A post by new contributor Antonio Battro, OLPC's Chief Education Officer
Recently, there has been much debate about whether computers, video games and electronic gadgets are helpful or harmful to the cognitive development of children. Some naysayers point to a study that says that multi-tasking degrades cognitive performance. The proponents assert that new digital technologies provide new opportunities for creativity and collaboration. This debate is also being played out in ministries of education, universities and classrooms all around the world. The outcome will have a major impact on the education and development of our children.
New disciplines coming from the neurocognitive sciences are changing our theory and practice of education and shaping the new field of neuroeducation. At the same time, new communication and information technologies are changing the way we teach and learn. Millions of children and teachers of the world are sharing and shaping a new neurocognitive digital environment. This formidable transformation has opened a debate that often mixes facts with myths. One of the most disruptive “neuromyths” is that early introduction of computing can harm the brain development of a young child and cause "attention damage.” Some even argue that computing in schools should be introduced only to older children. These are myths that we must replace with facts.
One of the amazing facts is that first and second languages are processed in the same cortical regions of the brain when the second language is learned early in life. Otherwise, the second language is shifted to different circuits of the cortex. In a sense, when humans use a computer and share the same digital environment they are using a second language, or "digitalese." Postponing the new linguistic skills needed in a digital world contradicts scientific findings in neurolinguistics.
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OLPC learns and grows from every distribution, small or large, and actively seeks out feedback, documentation and analysis. OLPC partners and communities are critical contributors in this feedback loop and likewise are usually interested in how monitoring and evaluation studies from different countries can offer insight into successes and challenges of one laptop per child programs.Read the rest of this entry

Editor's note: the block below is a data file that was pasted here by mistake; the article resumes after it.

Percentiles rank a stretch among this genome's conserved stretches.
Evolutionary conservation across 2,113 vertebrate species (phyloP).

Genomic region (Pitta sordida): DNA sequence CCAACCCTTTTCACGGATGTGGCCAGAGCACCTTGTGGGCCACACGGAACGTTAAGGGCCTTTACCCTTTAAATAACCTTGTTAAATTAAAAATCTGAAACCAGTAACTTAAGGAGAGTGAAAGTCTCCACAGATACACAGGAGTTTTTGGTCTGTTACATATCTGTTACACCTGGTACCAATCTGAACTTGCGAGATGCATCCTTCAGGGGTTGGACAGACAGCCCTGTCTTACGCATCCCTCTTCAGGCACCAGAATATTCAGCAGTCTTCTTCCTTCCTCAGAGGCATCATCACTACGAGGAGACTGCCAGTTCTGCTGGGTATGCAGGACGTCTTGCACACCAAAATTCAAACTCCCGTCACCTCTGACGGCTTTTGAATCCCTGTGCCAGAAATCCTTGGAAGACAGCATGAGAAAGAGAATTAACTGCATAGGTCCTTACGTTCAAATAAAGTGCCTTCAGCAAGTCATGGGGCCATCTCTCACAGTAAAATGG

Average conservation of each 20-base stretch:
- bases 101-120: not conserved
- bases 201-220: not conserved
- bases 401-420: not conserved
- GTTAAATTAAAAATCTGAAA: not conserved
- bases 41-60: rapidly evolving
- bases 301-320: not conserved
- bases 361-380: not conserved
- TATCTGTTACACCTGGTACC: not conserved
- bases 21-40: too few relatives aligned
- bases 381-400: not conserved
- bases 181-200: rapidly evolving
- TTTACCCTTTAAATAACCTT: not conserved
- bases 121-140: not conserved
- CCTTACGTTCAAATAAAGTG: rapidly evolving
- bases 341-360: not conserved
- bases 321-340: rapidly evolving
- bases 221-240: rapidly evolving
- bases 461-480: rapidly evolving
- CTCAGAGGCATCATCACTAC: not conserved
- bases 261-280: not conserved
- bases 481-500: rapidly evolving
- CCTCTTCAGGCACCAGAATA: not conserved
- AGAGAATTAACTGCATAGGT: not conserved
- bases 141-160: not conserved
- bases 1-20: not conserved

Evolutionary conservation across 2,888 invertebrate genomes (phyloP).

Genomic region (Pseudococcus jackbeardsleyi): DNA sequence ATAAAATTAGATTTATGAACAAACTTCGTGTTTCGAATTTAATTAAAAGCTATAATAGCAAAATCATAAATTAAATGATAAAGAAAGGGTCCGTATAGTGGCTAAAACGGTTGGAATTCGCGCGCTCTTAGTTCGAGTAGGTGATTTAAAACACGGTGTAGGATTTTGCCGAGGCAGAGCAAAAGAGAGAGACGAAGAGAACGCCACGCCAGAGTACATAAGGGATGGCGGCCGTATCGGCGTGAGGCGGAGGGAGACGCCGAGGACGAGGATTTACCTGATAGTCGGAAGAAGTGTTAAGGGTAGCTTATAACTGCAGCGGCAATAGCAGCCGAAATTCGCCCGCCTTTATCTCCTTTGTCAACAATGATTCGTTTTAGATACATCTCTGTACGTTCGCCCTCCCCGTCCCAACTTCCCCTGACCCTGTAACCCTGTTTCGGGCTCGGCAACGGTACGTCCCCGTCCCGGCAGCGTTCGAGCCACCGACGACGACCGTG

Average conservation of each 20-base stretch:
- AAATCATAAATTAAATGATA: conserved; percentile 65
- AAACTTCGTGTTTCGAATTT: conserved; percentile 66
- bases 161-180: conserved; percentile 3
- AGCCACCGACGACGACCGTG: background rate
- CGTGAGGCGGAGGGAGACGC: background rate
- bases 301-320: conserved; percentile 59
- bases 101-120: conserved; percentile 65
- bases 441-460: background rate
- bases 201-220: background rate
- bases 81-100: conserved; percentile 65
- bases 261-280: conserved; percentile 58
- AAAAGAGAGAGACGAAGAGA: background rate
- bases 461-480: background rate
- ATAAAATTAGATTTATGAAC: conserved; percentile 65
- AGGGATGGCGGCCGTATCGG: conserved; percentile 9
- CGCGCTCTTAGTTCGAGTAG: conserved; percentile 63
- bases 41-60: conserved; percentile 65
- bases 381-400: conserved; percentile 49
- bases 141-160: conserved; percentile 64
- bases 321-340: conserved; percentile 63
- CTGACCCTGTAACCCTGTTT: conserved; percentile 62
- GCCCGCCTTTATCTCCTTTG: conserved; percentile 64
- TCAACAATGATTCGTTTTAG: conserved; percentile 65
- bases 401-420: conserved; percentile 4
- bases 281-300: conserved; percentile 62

At OLPC this morning Rumi Chunara, PhD, a Research Fellow at HealthMap and Harvard Medical School gave an inspiring introduction to her work - http://healthmap.org/en/. It's a live site that tracks global health issues through local submissions -- tracking needs that are pressing a community most direly.
OLPC has been conducting research and fieldwork that focuses on education for children in crises, cutting across areas of crucial needs such as health and shelter. The effects of tools like Health Map and Ushahidi linked to an XO for family and kid support can have untold benefits for providing life saving information to a community.
OLPC's global community of contributors and volunteers is gathering for its largest ever meeting to date, on the weekend of October 22-24, in San Francisco! Thanks to the OLPC San Francisco Community led by Professor Sameer Verma, and our gracious host San Francisco State University. If you want to take a stand for global education rights For All in this 21st century, now is your time -- OLPC's Global Community is a friendly and supportive network inviting you too to Stand & Deliver
I've lost count of how many times the demise and resurrection of OLPC and Sugar have been proclaimed and celebrated. What makes these projects tick? Grow? I ask myself this question whenever I start feeling burned out, wondering why I remain attached to the project and this green machine.
My own journey with OLPC, Sugar and all things related, has been underway for years. I'm a techie at heart, a "thinly-disguised" business school professor, teaching IT strategy and researching business models and consumer behavior. Every once in a while, I'll sit down and compile a kernel, or run a packet sniffer. (What can I say? It's instant gratification and a lot more fun :-) I think of the tech as the supply side of my interest: The XO makes for a great technology platform. The mesh (whether 802.11s or ad-hoc), suspend with the screen lit, robustness, low power, etc. is all very cool. Cool enough for a grown man to walk around with a funny-looking green machine slung around his shoulder. The software stack too is amazing, flexible, free. The content is rich. Wikipedia in a box? Awesome! The tech definitely keeps me tethered. Then there's the demand side: a part of my family lives in rural India, in Bhagmalpur. A village where I have seen the simple life. Clean air, good food, quiet living. Its also stricken with poverty, sanitation issues, water shortages, and seriously untapped ingenuity
After 3 years, in dozens of countries, OLPC challenges the world to put the story of OLPC accomplishments on the map. Photographically, telephonically, viscerally - the passionate doers of our community movement are connect more intimately than ever before. No matter their deployment size, their age, or their creed.
In Cambodia, where last year nearly 250 people - one-third of them children - were killed or injured by mines and unexploded bombs, educating the next generation on how to avoid the detritus of war is vital.